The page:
Laudanum — for his physical and psychological problems, Coleridge was treated with laudanum — an opium tincture which at the time was used as a medicine, but which is now illegal. Coleridge became addicted to laudanum and went through phrases of taking the medicine, and trying to wean himself off the addiction. It is said that some of the side effects of opium withdrawal are nightmares and extremely depressive moods, and so it is possible that the poem is written during a phase of trying to recover from his laudanum addiction. Critic Richard Holmes suggests that Coleridge’s nightmares were the result of opium withdrawal: ‘the night-horrors which accompanied withdrawal symptoms from the drug…a ghastly outpouring of suppressed guilts and fears, the black stirred-up sediment of the unconscious mind erupting in the thin hours before dawn’.

Coleridge was troubled by vivid dreams and nightmares from an early age, recounting that when he was a boy he became ill for a period of time (aged 7), and he read a copy of The Arabian Nights with ‘a strange mixture of obscure dread and intense desire’, similar to the ‘Desire and loathing strangely mixed’ which he describes in the poem. It seems that Coleridge was compelled towards horror and had a vivid imagination, even from a young age.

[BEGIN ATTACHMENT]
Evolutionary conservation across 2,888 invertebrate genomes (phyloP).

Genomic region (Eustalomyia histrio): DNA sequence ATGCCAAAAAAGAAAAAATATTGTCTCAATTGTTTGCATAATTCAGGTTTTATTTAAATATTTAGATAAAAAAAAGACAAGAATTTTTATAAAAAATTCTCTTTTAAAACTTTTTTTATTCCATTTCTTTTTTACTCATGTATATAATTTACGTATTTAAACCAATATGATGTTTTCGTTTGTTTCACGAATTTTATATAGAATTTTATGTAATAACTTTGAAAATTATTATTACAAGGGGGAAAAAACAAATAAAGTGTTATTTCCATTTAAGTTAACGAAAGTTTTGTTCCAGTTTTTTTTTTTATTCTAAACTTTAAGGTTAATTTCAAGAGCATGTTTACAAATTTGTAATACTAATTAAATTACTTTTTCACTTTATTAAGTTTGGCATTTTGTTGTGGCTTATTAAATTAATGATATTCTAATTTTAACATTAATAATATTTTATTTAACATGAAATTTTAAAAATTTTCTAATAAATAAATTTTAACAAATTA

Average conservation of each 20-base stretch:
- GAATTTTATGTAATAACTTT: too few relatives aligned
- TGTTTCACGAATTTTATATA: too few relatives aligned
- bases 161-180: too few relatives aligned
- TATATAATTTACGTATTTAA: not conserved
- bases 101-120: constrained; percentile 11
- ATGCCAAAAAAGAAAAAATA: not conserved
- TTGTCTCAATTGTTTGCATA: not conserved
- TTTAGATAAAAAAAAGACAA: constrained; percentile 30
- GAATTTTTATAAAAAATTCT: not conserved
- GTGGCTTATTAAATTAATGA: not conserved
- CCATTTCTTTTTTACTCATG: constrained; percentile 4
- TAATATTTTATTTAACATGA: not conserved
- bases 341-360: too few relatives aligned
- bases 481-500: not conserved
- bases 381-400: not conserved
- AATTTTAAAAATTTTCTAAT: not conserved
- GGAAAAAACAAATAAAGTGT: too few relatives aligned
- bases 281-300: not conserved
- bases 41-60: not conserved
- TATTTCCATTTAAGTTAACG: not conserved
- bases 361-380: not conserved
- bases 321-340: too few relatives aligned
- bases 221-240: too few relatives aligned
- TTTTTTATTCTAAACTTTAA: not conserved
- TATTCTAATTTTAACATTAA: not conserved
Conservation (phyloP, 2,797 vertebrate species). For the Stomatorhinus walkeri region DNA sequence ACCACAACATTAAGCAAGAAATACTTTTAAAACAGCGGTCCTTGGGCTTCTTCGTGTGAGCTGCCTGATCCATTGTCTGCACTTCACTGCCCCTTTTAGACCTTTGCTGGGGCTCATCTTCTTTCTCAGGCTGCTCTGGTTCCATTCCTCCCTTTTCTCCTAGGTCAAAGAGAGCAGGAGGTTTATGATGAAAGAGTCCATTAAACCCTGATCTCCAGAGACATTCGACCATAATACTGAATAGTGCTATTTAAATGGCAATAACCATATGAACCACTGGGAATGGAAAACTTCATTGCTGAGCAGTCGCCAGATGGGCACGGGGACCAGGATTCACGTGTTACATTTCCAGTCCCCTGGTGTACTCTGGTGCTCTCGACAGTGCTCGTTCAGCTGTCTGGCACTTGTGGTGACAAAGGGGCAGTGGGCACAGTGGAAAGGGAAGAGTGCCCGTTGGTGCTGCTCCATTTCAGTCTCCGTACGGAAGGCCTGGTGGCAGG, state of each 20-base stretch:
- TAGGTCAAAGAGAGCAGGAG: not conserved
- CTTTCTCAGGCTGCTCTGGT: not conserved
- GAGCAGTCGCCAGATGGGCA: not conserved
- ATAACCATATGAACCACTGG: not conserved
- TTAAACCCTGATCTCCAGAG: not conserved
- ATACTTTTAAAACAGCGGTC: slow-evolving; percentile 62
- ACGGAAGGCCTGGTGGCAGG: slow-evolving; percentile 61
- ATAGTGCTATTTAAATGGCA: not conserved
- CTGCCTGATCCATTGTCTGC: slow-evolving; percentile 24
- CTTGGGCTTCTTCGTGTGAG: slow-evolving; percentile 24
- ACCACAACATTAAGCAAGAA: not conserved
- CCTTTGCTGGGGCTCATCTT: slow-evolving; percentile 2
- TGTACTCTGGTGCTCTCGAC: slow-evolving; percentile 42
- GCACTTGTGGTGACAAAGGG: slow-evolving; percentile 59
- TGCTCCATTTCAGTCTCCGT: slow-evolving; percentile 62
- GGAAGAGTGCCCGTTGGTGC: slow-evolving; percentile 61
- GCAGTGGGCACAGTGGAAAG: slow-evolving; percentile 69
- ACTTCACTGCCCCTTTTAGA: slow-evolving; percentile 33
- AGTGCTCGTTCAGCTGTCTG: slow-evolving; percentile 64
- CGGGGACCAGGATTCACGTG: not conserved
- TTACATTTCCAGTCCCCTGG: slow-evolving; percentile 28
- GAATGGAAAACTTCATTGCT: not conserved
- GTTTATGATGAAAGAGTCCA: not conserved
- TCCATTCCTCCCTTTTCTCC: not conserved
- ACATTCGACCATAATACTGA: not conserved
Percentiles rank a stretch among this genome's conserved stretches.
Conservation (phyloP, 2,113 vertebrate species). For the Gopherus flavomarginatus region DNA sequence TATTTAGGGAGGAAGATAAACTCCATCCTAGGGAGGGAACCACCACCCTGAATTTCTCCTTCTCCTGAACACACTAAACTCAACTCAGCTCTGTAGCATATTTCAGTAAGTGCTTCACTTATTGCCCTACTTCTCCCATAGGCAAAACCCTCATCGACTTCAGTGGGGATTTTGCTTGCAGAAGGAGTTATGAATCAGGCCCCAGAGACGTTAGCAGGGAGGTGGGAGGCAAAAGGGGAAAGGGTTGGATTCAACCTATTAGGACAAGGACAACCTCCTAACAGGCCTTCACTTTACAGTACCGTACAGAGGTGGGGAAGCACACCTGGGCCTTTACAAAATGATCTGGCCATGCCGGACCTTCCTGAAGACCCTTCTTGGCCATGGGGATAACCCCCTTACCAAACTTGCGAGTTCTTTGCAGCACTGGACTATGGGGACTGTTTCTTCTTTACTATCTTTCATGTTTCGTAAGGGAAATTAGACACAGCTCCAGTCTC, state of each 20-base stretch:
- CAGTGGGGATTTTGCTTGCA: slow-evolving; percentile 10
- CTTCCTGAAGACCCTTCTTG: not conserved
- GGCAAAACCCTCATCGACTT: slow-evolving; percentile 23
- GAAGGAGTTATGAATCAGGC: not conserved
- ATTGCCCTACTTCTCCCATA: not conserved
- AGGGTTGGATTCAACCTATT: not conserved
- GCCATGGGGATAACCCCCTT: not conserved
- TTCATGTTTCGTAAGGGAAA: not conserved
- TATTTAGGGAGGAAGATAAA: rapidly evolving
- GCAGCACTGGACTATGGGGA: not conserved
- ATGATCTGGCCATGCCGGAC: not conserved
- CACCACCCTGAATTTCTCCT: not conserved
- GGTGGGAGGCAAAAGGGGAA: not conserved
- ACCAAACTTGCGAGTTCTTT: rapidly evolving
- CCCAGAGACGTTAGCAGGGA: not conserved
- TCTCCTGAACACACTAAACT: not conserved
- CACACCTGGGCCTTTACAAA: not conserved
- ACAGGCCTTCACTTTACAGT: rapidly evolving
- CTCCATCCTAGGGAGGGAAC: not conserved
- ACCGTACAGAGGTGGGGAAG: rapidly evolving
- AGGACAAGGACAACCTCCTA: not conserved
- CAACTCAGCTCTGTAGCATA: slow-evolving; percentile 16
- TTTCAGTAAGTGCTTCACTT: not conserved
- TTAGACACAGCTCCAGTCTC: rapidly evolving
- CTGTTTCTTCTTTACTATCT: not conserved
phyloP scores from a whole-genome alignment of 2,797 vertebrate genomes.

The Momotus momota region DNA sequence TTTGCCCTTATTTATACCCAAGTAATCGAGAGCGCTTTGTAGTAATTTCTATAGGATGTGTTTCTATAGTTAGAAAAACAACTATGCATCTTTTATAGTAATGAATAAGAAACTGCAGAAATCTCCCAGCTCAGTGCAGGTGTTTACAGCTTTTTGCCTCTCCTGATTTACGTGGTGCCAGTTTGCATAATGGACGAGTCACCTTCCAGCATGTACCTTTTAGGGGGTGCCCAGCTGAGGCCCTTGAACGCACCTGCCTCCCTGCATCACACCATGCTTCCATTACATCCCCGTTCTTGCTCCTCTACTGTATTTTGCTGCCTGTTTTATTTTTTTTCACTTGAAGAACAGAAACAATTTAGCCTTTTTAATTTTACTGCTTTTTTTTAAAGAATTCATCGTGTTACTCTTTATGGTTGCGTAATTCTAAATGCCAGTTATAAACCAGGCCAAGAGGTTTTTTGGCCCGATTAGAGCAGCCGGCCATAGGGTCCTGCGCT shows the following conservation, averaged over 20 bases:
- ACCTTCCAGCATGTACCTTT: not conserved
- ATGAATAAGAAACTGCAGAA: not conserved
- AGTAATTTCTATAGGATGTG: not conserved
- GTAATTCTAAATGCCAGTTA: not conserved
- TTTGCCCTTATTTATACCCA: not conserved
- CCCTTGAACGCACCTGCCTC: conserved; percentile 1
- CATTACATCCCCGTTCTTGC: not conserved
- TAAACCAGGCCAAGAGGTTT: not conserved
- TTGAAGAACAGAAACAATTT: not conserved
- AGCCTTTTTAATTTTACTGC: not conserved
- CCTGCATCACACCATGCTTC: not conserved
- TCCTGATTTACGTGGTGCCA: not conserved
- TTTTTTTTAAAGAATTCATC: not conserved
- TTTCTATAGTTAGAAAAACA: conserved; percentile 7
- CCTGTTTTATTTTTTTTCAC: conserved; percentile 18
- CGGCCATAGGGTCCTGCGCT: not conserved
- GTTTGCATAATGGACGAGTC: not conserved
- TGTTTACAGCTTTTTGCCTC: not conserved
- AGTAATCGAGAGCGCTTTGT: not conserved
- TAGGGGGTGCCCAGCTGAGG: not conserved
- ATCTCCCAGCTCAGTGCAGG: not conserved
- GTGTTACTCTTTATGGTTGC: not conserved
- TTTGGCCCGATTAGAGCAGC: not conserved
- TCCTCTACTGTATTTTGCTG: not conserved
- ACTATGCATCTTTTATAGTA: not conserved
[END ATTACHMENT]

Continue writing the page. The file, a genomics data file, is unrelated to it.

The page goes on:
The subconscious reveals to us our repressed fears — from a psychological perspective — especially when considering advancements in modern psychology and the work on the subconscious mind undertaken by psychologists such as Sigmund Freud and Carl Jung, it could be argued that the speaker is experiencing visions that appear to him during dreams because he has repressed fears or anxieties that are manifesting in his subconscious. At the time of writing the poem, these psychological theories had not been developed, and so the speaker interprets the nightmares as being visions sent from God or a higher power, of which he can neither ignore nor make full sense.